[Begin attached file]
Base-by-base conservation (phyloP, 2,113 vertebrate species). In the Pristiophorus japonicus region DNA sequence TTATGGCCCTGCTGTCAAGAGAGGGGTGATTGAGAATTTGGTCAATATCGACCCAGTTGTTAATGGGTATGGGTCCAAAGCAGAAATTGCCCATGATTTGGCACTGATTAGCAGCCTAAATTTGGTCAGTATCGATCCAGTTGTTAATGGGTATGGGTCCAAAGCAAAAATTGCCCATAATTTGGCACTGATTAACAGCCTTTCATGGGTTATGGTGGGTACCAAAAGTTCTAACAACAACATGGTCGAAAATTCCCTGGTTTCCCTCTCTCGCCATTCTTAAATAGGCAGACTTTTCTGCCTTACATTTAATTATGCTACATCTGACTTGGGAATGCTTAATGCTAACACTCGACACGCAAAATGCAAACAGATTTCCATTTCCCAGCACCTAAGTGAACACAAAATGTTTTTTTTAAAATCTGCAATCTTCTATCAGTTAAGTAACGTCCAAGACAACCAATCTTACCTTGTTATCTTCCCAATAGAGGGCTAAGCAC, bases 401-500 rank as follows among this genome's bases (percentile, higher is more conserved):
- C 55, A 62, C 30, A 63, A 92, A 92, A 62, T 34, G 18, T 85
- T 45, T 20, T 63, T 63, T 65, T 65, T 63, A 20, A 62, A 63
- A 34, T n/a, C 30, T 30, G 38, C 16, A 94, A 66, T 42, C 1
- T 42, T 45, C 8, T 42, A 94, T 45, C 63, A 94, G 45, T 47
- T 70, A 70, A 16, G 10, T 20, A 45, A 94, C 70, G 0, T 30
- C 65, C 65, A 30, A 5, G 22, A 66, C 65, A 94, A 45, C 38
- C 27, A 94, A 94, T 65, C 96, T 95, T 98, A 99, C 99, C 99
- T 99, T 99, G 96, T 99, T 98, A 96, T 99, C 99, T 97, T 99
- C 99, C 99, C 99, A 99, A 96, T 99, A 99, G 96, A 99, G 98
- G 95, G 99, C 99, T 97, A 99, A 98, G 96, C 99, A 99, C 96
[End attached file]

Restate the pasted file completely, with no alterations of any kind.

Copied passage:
Base-by-base conservation (phyloP, 2,113 vertebrate species). In the Pristiophorus japonicus region DNA sequence TTATGGCCCTGCTGTCAAGAGAGGGGTGATTGAGAATTTGGTCAATATCGACCCAGTTGTTAATGGGTATGGGTCCAAAGCAGAAATTGCCCATGATTTGGCACTGATTAGCAGCCTAAATTTGGTCAGTATCGATCCAGTTGTTAATGGGTATGGGTCCAAAGCAAAAATTGCCCATAATTTGGCACTGATTAACAGCCTTTCATGGGTTATGGTGGGTACCAAAAGTTCTAACAACAACATGGTCGAAAATTCCCTGGTTTCCCTCTCTCGCCATTCTTAAATAGGCAGACTTTTCTGCCTTACATTTAATTATGCTACATCTGACTTGGGAATGCTTAATGCTAACACTCGACACGCAAAATGCAAACAGATTTCCATTTCCCAGCACCTAAGTGAACACAAAATGTTTTTTTTAAAATCTGCAATCTTCTATCAGTTAAGTAACGTCCAAGACAACCAATCTTACCTTGTTATCTTCCCAATAGAGGGCTAAGCAC, bases 401-500 rank as follows among this genome's bases (percentile, higher is more conserved):
- C 55, A 62, C 30, A 63, A 92, A 92, A 62, T 34, G 18, T 85
- T 45, T 20, T 63, T 63, T 65, T 65, T 63, A 20, A 62, A 63
- A 34, T n/a, C 30, T 30, G 38, C 16, A 94, A 66, T 42, C 1
- T 42, T 45, C 8, T 42, A 94, T 45, C 63, A 94, G 45, T 47
- T 70, A 70, A 16, G 10, T 20, A 45, A 94, C 70, G 0, T 30
- C 65, C 65, A 30, A 5, G 22, A 66, C 65, A 94, A 45, C 38
- C 27, A 94, A 94, T 65, C 96, T 95, T 98, A 99, C 99, C 99
- T 99, T 99, G 96, T 99, T 98, A 96, T 99, C 99, T 97, T 99
- C 99, C 99, C 99, A 99, A 96, T 99, A 99, G 96, A 99, G 98
- G 95, G 99, C 99, T 97, A 99, A 98, G 96, C 99, A 99, C 96